Latest Eemian Stories

Greenland Ice Core Research Points To Higher Seas, Warmer Past
2013-01-24 11:07:31

Brett Smith for redOrbit.com - Your Universe Online New research findings based on Greenland ice cores show that if climate change patterns repeat themselves, the Earth will become much warmer and sea levels will rise significantly. In a new report published in the latest edition of the journal Nature, scientists have used Greenland ice cores over 1.5 miles long to collect data on the Eemian period, around 115 to 130 thousand years ago. An analysis of the cores allowed the international...

Eemian Period Is A Poor Analogue For Current Climate Change
2012-06-15 04:34:14

The Eemian interglacial period that began some 125,000 years ago is often used as a model for contemporary climate change. In the international journal “Geophysical Research Letters” scientists from Mainz, Kiel and Potsdam (Germany) now present evidence that the Eemian differed in essential details from modern climatic conditions. Joint press release of the Academy of the Sciences and the Literature Mainz and the GEOMAR | Helmholtz Centre for Ocean Research Kiel. To address...

2011-06-08 20:43:16

Application deadline is June 20, 2011; deployments to take place between July 12 and July 19, 2011 The National Science Foundation (NSF) is accepting written requests from professional journalists to report on research--including studies of the ice sheet, climate change and atmospheric chemistry--supported in Greenland by NSF's Office of Polar Programs (OPP). OPP and NSF's Office of Legislative and Public Affairs (OLPA) jointly manage and coordinate media visits to the Polar Regions. NSF...

2010-08-05 08:28:38

International team of climate researchers drill through a mile and half of the Greenland ice sheet in search of climate change insights After years of concentrated effort, scientists from the North Greenland Eemian Ice Drilling (NEEM) project hit bedrock more than 8,300 feet below the surface of the Greenland ice sheet last week. The project has yielded ice core samples that may offer valuable insights into how the world can change during periods of abrupt warming. Led by Denmark and the...

2010-08-03 13:56:33

An international science team involving the University of Colorado at Boulder that is working on the North Greenland Eemian Ice Drilling project hit bedrock July 27 after two summers of work, drilling down more than 1.5 miles in an effort to help assess the risks of abrupt future climate change on Earth. Led by Denmark and the United States, the team recovered ice from the Eemian interglacial period from about 115,000 to 130,000 years ago, a time when temperatures were 3.6 to 5.4 degrees...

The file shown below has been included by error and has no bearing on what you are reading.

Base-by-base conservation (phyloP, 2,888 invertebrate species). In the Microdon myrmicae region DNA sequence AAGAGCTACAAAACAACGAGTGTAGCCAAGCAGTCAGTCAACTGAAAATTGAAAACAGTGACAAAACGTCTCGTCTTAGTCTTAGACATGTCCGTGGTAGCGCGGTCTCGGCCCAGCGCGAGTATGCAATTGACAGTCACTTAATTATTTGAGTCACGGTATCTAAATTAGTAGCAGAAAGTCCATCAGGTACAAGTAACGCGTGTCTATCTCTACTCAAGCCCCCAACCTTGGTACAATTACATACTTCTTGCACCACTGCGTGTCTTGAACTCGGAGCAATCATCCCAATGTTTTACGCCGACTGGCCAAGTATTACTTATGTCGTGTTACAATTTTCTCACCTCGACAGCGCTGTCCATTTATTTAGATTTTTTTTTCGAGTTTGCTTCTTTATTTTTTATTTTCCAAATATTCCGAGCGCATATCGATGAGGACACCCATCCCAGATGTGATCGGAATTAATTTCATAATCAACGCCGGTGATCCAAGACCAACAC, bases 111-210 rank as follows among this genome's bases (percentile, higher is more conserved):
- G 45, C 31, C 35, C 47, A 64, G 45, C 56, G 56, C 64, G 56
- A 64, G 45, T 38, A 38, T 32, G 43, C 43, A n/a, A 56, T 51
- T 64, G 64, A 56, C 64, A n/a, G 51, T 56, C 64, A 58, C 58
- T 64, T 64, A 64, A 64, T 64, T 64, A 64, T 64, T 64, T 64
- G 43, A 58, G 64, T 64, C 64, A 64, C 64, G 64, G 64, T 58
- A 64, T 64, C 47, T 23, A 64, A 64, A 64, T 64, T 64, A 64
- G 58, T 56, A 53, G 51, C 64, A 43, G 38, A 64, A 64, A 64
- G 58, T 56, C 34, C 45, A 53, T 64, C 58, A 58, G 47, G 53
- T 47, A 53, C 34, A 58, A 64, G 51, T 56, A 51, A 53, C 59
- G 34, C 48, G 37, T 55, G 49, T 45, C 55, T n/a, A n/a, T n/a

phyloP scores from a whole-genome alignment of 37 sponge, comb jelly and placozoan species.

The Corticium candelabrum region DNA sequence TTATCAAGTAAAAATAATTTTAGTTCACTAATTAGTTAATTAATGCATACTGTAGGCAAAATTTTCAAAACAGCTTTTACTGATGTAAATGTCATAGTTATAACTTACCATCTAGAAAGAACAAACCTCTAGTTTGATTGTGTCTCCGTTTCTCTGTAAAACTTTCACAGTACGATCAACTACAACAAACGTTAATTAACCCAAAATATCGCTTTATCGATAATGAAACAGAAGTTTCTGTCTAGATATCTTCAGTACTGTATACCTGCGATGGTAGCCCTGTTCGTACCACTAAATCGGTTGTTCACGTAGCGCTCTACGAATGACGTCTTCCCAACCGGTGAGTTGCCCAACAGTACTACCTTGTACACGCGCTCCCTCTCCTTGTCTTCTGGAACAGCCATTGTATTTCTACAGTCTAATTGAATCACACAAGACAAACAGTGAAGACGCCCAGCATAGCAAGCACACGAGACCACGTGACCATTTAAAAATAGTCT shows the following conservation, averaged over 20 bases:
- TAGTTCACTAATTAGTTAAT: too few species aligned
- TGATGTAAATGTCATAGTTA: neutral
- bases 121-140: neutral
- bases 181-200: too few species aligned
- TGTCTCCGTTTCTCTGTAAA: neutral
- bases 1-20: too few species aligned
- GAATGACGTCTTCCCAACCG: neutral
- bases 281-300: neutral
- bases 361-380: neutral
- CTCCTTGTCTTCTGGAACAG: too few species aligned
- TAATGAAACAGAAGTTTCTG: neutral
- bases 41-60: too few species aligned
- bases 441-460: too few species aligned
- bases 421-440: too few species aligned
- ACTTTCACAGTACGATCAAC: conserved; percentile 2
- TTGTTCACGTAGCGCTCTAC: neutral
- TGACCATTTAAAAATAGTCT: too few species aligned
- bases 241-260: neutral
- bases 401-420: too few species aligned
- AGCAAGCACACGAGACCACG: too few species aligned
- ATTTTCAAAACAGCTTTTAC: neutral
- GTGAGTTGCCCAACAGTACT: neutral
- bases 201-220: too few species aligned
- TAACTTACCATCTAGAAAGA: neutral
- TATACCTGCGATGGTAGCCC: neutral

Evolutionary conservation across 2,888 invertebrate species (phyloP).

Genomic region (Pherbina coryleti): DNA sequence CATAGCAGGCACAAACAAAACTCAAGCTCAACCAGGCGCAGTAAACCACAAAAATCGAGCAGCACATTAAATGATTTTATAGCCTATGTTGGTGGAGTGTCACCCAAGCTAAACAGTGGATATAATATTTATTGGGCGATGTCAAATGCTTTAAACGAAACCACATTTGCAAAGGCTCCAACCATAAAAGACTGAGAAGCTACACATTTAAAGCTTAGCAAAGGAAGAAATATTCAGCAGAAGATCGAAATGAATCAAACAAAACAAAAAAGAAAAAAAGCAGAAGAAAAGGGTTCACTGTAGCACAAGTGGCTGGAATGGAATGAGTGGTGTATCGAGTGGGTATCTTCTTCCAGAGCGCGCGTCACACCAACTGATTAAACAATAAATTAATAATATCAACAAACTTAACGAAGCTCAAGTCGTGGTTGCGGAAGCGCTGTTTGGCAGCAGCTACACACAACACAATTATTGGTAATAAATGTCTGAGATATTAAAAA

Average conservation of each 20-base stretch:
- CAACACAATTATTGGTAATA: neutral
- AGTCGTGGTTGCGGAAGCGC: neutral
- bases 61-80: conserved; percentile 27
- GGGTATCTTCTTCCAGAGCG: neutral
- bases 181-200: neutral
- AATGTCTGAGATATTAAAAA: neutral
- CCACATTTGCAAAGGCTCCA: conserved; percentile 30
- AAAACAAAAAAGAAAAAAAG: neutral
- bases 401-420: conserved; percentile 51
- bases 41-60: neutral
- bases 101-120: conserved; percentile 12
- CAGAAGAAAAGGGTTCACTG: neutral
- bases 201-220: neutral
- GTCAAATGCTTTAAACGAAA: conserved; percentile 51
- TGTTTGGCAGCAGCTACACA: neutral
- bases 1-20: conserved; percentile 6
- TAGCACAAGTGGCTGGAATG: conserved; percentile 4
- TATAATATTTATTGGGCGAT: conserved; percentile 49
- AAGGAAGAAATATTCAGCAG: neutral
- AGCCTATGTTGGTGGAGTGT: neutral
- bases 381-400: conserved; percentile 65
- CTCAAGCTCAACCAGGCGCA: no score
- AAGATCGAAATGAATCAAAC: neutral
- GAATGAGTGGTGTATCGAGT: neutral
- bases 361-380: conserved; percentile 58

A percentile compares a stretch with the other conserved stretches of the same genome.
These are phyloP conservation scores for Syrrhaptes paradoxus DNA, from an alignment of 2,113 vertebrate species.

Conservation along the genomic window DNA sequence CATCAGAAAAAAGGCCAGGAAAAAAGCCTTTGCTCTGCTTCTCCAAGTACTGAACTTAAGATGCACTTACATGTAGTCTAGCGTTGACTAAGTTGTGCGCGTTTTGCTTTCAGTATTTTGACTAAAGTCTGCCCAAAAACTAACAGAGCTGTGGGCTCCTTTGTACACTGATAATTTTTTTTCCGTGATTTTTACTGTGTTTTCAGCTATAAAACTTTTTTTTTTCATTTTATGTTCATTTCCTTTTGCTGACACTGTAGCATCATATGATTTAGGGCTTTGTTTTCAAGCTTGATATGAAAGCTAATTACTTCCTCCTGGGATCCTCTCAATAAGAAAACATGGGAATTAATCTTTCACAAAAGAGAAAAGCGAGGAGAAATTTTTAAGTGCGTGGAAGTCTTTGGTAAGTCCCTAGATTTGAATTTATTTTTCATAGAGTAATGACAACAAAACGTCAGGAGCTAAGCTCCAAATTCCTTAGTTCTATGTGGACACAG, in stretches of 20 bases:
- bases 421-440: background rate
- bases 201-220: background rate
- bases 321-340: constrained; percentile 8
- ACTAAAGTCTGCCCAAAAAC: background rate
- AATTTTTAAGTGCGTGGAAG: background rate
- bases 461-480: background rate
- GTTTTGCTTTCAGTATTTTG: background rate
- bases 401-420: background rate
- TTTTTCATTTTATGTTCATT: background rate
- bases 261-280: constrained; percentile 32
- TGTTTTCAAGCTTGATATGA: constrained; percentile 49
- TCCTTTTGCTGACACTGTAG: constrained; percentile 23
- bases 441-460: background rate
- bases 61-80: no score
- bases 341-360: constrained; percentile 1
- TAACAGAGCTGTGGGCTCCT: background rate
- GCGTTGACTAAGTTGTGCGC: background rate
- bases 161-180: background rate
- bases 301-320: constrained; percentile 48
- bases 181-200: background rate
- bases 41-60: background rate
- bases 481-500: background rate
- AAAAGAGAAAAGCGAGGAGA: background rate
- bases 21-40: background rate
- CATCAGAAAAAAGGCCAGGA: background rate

2010-03-02 11:21:55

Researchers evaluate climate fluctuations from 115,000 years ago At the end of the last interglacial epoch, around 115,000 years ago, there were significant climate fluctuations. In Central and Eastern Europe, the slow transition from the Eemian Interglacial to the Weichselian Glacial was marked by a growing instability in vegetation trends with possibly at least two warming events. This is the finding of German and Russian climate researchers who have evaluated geochemical and pollen...

2009-12-17 06:00:00

Global warming in this century might raise sea levels more than expected in future centuries, says a study that looked at what happened at a time when Neanderthals roamed Europe. Unless global warming is curbed or expensive measures are taken to hold back rising water, the projected sea level rise could submerge about one-third of Florida, southern Manhattan, much of Bangladesh and almost all the Netherlands, for example, researchers said. An expert praised the work but cautioned that such...

2009-10-20 08:12:07

In 2007 alone, it lost volume equivalent to draining San Francisco Bay every week Not that long ago "“ the blink of a geologic eye "“ global temperatures were so warm that ice on Greenland could have been hard to come by. Today, the largest island in the world is covered with ice 1.6 miles thick. Even so, Greenland has become a hot spot for climate scientists. Why? Because tiny bubbles trapped in the ice layers may help resolve a fundamental question about global warming: how fast...

2009-09-28 14:35:00

Scientists are taking a more in-depth view of how climate change could affect Antarctica's ice, and how even a small change in temperature could lead to a global rise in sea levels. "If you're going to have even a few meters it will change the geography of the planet," Rajendra Pachauri, head of the U.N.'s Intergovernmental Panel on Climate Change (IPCC) told Reuters. "Greenland and Antarctica are two huge bodies of ice sitting on land that could really have very serious implications for the...

2009-09-01 14:15:45

An international team of scientists, led by Denmark, says it set a single-season deep ice core drilling record this summer in Greenland. The researchers, with the University of Colorado at Boulder as the lead U.S. institution, recovered more than a mile of ice core that is expected to help scientists better assess the risks of abrupt climate change in the future. The project, known as the North Greenland Eemian Ice Drilling, is being undertaken by 14 nations led by the University of...

Word of the Day
  • The hard inner (usually woody) layer of the pericarp of some fruits (as peaches or plums or cherries or olives) that contains the seed.
This word comes from the Greek 'endon,' in, within, plus the Greek 'kardia,' heart.